Enhancing our science education

Compared to other subjects, students see learning of science as mainly the transmission of facts and contents that are of little relevance to life.

RECENTLY attention has been on the lack of interest among our students in Science in schools.

This issue perhaps needs elaboration and continued engagement because in the context of the K-economy and Malaysia’s developmental policies, science, technology and innovation (STI) are critical drivers.

The current data seems to show that our manpower needs in important areas such as engineering, ICT, health and agriculture are still far from adequate (our unfulfilled needs range from 30% to 50%). Then how about our need for Science teachers?

There are also indicators that highlight the critical need for Malaysia’s Gross Expenditure on R&D (GERD) to be boosted.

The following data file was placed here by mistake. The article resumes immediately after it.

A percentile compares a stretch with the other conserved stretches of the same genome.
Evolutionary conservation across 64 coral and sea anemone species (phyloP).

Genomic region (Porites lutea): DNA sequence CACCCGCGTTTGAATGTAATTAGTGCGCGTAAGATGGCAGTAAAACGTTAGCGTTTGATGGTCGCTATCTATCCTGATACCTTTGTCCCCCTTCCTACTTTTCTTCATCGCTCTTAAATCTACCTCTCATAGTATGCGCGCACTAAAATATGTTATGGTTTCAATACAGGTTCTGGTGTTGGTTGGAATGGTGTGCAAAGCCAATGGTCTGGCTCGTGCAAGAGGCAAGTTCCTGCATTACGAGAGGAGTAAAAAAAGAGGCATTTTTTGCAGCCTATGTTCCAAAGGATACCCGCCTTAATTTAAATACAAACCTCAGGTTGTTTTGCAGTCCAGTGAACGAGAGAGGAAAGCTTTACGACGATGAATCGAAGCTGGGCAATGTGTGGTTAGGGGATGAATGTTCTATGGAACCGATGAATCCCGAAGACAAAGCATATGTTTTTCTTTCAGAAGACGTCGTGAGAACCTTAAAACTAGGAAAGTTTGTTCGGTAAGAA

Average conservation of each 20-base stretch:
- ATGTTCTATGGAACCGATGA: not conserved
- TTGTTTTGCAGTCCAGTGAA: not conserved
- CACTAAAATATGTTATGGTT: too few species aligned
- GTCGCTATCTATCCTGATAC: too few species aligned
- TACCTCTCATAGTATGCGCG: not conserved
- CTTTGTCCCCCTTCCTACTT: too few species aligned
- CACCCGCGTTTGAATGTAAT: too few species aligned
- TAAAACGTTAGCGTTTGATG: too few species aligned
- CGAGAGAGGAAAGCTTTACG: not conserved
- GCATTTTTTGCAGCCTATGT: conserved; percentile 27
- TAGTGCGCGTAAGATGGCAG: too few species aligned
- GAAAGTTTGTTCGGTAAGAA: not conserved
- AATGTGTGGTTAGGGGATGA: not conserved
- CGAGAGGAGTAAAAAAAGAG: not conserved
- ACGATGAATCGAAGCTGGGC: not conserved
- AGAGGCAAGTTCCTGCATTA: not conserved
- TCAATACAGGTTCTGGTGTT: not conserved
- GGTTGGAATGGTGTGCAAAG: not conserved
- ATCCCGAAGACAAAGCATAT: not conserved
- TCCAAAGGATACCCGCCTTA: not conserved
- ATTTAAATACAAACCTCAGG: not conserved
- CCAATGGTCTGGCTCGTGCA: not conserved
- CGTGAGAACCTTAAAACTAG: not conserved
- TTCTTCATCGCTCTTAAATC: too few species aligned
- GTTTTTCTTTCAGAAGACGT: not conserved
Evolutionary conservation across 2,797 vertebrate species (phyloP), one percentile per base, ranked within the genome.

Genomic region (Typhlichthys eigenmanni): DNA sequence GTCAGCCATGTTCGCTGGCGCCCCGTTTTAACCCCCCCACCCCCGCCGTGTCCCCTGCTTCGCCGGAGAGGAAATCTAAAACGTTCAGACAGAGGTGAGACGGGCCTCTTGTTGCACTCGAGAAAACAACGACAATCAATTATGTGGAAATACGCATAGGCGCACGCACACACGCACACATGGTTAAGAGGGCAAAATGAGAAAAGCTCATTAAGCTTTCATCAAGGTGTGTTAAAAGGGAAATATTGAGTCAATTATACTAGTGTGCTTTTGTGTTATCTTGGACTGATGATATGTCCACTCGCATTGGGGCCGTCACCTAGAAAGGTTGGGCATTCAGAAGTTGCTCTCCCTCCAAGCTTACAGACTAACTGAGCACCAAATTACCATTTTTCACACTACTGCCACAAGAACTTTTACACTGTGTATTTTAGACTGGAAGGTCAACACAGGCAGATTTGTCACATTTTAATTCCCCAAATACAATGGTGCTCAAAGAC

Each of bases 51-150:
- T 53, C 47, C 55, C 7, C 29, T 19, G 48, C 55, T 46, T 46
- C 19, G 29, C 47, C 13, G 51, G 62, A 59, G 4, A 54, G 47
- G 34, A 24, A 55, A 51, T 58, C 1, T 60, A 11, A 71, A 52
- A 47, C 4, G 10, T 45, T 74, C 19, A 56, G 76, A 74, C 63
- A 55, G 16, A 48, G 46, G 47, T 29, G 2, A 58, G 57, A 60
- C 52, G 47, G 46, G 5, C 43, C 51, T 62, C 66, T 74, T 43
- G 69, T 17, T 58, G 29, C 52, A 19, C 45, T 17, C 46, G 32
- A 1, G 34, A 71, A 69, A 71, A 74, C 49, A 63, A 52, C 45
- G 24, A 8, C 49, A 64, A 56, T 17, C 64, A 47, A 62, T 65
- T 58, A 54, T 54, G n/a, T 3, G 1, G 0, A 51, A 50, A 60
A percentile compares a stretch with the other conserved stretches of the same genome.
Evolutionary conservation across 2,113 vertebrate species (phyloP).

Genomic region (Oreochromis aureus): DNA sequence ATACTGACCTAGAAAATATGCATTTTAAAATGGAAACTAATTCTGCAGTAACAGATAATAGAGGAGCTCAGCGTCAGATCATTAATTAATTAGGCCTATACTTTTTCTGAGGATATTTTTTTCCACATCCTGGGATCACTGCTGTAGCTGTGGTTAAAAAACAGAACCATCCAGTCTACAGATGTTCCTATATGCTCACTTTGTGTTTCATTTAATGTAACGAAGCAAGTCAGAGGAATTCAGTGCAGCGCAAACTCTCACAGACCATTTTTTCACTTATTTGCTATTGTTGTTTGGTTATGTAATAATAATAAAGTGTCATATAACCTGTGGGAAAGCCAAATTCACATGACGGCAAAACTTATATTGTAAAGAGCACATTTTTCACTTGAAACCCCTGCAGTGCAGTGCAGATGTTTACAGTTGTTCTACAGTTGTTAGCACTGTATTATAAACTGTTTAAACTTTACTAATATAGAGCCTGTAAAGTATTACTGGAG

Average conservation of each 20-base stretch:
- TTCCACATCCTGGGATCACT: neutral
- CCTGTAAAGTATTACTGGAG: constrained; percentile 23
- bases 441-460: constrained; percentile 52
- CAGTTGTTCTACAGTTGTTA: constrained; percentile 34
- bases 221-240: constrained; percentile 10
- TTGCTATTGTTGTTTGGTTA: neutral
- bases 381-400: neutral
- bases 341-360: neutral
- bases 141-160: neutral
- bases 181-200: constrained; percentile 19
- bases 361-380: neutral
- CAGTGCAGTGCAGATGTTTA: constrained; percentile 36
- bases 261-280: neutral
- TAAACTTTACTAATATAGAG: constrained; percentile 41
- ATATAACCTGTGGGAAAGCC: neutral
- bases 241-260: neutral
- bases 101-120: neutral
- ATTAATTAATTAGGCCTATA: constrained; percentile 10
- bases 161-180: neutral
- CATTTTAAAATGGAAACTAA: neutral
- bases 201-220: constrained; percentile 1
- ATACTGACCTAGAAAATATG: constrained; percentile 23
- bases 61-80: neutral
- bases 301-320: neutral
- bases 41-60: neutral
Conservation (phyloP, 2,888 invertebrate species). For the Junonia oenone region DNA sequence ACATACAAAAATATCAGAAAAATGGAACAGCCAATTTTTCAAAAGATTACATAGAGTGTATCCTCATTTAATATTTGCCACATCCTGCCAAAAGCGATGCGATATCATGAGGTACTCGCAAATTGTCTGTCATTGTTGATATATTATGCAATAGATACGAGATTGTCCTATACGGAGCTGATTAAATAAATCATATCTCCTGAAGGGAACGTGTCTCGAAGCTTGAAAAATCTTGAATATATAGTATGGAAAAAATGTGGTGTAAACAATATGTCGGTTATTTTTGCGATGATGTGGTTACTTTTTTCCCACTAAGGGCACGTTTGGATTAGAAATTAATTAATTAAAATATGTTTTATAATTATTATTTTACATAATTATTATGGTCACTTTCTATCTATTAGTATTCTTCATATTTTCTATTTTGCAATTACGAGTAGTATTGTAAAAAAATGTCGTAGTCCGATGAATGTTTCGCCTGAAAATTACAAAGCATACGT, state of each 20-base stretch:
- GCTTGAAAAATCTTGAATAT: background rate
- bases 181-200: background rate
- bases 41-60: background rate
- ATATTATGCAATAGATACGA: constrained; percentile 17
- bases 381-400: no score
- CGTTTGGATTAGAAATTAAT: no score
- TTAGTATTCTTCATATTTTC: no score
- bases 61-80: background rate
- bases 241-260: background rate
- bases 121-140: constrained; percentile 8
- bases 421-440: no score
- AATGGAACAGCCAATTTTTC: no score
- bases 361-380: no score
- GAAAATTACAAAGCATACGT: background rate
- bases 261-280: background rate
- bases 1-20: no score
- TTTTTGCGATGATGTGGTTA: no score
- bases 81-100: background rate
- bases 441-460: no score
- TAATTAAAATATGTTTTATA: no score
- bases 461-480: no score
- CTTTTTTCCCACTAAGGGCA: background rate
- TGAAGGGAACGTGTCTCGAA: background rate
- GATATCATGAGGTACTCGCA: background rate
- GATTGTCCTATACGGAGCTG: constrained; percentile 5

According to one source, as an STI funder Malaysia ranks fourth behind Tunisia, Turkey and Morocco among OIC countries in terms of GERD being a percentage of GDP.

At a recent international science education symposium at the University of Uppsala in Sweden, attended by researchers from all over the world, the gravity of the situation in the decline in the interest in science was declared in a “statement of concern” which began with the sharing of actual worldwide data confirming the range of interest as being from “little” to active dislike for science.

Compared to other subjects, students see learning of Science as mainly the transmission of facts and contents that are of little relevance to life as well as Science being more “difficult” than other subjects.

by Prof. Datin Dr. Azizan Baharuddin.

Read more @ http://thestar.com.my/news/story.asp?file=/2012/2/28/focus/10815621&sec=focus

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